A road to recovery- motivated by unity

Assistant Lacrosse coach Kelsey Paulsen faces a long road of recovery, but has a strong and caring team to support her.


Allison Hipes

The girls’ lacrosse team wears green to support their coach on her road to recovery.

Rosemary Delamater, Staff Writer

There are many good ways to celebrate a birthday, from huge parties to movies with friends. Maybe a big deal is made of it, or maybe not. But there is a key word: celebrate.

“Celebrate” is not a smile dissolving as a car should slow down, but it never does. “Celebrate” is not the sound of sirens or a stretcher disappearing into the back of an ambulance.

“Celebrate” is not supposed to be the beginning to a two-week coma.

Assistant lacrosse coach Kelsey Paulsen was enjoying her 28th birthday in downtown Charleston on March 8. It was 7:30 on a Friday night.

“It wasn’t 2:00 in the morning,” said Coach Brooke Black, her friend and the head coach of the girls’ lacrosse team. “It wasn’t pitch dark out. She was just out to dinner with her family, her husband and two friends when this guy decided to drive with no lights on on King Street. She wasn’t even in the middle of the road.

“It could have been anybody,” Black added.

Coach Paulsen was an assistant coach for the girls’ lacrosse team for four years, up until last year when she took a break after getting married. According to Coach Black, “She is tenacious. She’s a fighter. She literally runs marathons for fun. She is your stereotypical Long Island girl, big personality.”

She is strong, both in body and spirit, Black said

“The accident happened Friday night, I heard about it Saturday, and I went to see the hospital on Sunday,” Black said. “My reaction was just… devastation. It’s unbelievable that this could happen to anybody, especially someone like her.”

The lacrosse team was no better off.

“When I told them, they were crestfallen. She’s so young, so full of life, and it’s shocking. I think that what hit home for a lot of girls is that she wasn’t doing anything wrong. She wasn’t being careless,” Black said.

The team was brought face to face with the jarring fact that sometimes, a person can do everything right and bad things can still happen to them.

Coach Paulsen received serious wounds and a traumatic brain injury in the accident.

“It was very touch and go for a while,” Black said.

Paulsen spent the first two weeks unresponsive, but then started showing improvement. “It was a great sign when she moved her finger, because it meant that she wasn’t paralyzed,” said senior Caroline Koeman, a player on the lacrosse team.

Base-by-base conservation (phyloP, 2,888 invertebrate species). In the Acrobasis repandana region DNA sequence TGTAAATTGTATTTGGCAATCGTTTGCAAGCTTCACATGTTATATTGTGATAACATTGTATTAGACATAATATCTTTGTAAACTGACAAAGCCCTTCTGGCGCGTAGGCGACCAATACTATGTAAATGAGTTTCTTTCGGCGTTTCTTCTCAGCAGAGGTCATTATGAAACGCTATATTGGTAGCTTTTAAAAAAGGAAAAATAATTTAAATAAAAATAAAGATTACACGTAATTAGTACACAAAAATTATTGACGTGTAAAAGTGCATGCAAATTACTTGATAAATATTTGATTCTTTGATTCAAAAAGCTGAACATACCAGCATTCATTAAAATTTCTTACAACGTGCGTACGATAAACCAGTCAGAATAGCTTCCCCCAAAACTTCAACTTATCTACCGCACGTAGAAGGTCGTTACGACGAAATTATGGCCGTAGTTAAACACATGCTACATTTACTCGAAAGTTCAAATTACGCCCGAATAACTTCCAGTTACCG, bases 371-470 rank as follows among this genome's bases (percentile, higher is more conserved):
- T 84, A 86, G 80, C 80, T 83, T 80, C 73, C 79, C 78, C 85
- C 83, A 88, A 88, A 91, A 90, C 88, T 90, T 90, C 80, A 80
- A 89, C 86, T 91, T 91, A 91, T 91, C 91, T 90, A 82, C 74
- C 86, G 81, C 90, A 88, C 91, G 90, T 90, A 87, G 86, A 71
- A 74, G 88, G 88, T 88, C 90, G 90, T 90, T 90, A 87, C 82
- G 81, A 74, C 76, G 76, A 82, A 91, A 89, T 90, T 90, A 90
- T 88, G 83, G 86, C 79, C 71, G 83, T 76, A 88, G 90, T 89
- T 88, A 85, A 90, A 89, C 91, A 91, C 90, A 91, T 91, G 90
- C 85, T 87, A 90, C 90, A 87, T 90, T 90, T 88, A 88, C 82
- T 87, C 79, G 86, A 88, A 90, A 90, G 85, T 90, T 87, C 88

Paulsen is now making substantial progress on the long road to recovery.

“Luckily she just got into the Shepherd Center in Atlanta, which is a traumatic brain injury center. So getting into that — it’s a huge step for her recovery,” Black said.

In the aftermath of the disaster, the lacrosse team has rallied in support of Coach Paulsen and her family.

“[The girls] were the first, when they heard, to go ‘What can we do? How can we help?’ Same with the parents, the parents have gone above and beyond. Volunteering to open up their houses. Food, donations… all these things that the parents have been trying to do to support this family,” Black said.

The team also has done something else for their coach — the players dedicated a game to her.

“We all had green headbands, because green is the color for [trauma-related] brain injuries. Everyone also had a green armband on their right shoe and a blue one on their left. The blue ones said ‘tiny but mighty’ because Coach Kelsey is 5’3”, but she’s really feisty,” Koeman said.
This didn’t end after one game — the headbands and armbands have stuck around.

“I continue to wear them in every game, and girls have continued to wear them in every game, just to keep people aware that this is going to be a long rehabilitation,” Black said.

Paulsen will not recover quickly or easily, but the team plans to stick with her.

“The cliche is that our team’s a family, the lacrosse team’s a family, but it continues to blow me away,” Black said. “In the past couple of years, our team has been struck by some pretty adverse situations. And every single time, the community rallied to support these girls and their families. The same thing happened for Coach Kelsey. So I know that it’s more than just playing sports. It’s more than just a game. It really is about taking care of each other.”